The Department of Housing Preservation and Development has been making impressive strides in affirmatively furthering fair housing and improving the condition and availability of housing in New York City,” said Council Member Robert E. Cornegy, Jr., Chair of Housing and Buildings Committee. “I commend HPD for their inclusive and collaborative approach in developing the Where We Live NYC plan, ensuring the plan is equipped to tackle New York City’s unique housing needs. We need clear-eyed and bold plans like this one to address the serious housing crisis we are faced with.”
“Access to affordable, safe and accessible housing remains a defining challenge for our city. Unfair housing practices have aided and abetted New York’s ongoing homelessness and affordable housing crisis, and one cannot be solved without addressing the other. I commend HPD for tackling the question of fair housing from several critical angles and will do everything in my power to support the objective of fair housing for all,” said Council Member Helen Rosenthal.
“A comprehensive fair housing strategy is key to keeping New York City vibrant and diverse,” said Council Member Ben Kallos.”We must focus on helping historically undeserved neighborhoods and fighting housing discrimination wherever it creeps up. It does not matter whether it is with new housing or with preserved housing, the goal must be to keep it fair and accessible to as many New Yorkers as possible. Thank you to the Housing Preservation Department for putting together ‘Where We live NYC’ and working to fight discrimination with a thoughtful proactive plan.”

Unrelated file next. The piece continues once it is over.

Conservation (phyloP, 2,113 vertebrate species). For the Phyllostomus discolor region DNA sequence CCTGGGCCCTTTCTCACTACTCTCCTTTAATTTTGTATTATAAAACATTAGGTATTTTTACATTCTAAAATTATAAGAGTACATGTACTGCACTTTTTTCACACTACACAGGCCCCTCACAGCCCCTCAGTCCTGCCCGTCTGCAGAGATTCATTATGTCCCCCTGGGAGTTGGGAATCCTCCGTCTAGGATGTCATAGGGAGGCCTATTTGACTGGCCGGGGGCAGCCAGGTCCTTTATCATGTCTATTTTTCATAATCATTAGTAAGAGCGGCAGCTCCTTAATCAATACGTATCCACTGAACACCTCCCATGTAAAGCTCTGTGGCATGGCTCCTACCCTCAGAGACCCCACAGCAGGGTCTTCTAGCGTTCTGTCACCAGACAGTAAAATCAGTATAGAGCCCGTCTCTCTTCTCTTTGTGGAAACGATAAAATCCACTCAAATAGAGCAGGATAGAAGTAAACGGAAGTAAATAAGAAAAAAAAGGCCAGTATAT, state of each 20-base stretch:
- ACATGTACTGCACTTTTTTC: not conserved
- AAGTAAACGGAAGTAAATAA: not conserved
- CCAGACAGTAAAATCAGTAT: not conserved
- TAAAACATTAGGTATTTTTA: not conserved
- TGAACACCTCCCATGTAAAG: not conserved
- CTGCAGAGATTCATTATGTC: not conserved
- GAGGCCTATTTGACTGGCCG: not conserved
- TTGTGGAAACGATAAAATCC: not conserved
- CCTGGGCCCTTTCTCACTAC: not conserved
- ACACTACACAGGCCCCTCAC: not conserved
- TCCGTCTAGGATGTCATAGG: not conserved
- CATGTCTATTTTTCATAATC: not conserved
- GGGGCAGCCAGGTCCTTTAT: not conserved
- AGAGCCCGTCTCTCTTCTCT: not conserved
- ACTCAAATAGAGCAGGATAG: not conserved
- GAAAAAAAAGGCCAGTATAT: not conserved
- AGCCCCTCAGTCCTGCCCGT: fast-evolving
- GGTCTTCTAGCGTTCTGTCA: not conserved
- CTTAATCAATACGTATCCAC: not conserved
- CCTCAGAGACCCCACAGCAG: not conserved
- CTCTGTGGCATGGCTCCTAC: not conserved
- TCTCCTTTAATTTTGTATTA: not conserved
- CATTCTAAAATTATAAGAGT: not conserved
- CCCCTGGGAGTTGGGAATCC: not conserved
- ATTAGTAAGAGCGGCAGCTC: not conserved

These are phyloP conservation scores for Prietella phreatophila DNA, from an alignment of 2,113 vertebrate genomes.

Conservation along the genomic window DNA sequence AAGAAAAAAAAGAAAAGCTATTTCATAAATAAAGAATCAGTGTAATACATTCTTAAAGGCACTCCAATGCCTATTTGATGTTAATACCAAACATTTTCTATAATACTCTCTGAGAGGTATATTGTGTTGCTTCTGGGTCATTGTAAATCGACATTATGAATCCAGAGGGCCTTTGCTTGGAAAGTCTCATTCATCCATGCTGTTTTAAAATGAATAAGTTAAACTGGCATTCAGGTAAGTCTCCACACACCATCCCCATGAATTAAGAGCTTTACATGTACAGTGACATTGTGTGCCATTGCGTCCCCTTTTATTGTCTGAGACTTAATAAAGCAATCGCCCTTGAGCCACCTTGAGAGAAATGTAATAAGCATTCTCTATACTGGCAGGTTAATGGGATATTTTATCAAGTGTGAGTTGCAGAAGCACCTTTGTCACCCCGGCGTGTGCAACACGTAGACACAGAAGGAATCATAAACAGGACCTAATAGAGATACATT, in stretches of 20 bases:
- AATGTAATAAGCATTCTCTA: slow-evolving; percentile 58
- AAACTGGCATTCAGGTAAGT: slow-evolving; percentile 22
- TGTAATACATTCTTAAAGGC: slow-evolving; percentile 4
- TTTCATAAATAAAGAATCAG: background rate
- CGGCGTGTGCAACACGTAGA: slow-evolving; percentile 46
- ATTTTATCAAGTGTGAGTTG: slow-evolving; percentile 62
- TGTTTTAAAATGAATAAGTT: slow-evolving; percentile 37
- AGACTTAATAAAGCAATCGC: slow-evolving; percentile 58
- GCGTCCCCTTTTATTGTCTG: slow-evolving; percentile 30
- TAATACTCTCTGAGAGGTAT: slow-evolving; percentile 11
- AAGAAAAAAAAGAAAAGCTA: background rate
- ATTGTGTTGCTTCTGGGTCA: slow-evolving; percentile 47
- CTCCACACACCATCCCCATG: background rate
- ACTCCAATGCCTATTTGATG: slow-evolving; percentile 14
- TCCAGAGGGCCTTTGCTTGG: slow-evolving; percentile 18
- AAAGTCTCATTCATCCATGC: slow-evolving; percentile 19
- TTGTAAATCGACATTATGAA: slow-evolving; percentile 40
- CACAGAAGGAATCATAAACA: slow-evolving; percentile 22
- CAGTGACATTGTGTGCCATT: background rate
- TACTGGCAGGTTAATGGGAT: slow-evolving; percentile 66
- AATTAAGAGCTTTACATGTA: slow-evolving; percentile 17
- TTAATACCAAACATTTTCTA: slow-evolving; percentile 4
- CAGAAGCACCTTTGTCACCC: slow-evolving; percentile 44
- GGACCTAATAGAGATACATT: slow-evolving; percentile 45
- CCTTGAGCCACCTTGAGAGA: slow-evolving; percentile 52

“Despite being one of the most progressive cities in the nation, there is still significant work that needs to be done to ensure fair housing for all New Yorkers. For years, housing discrimination based on race, socio- economic status and zip code prevented residents from renting or buying a home and further segregated neighborhoods throughout the five boroughs. That is why I applaud HPD and the administration for establishing goals that work toward greater investment in our communities and that will further dismantle obstacles to fair housing for future generations,” said Council Member Vanessa Gibson.
“As James Baldwin said, ‘Not everything that is faced can be changed, but nothing can be changed until it is faced.’ It’s not easy to take an honest look at the ways segregation scars our city, but it is the only way to begin building a city of more genuine and equal opportunity. So when the Trump Administration cynically turned its back on fair housing, I’m glad that New York City stepped forward. I look forward to working with the City to put the fair housing strategies of Where We Live NYC into action. The Gowanus Neighborhood Rezoning is a great first opportunity,” said Council Member Brad Lander.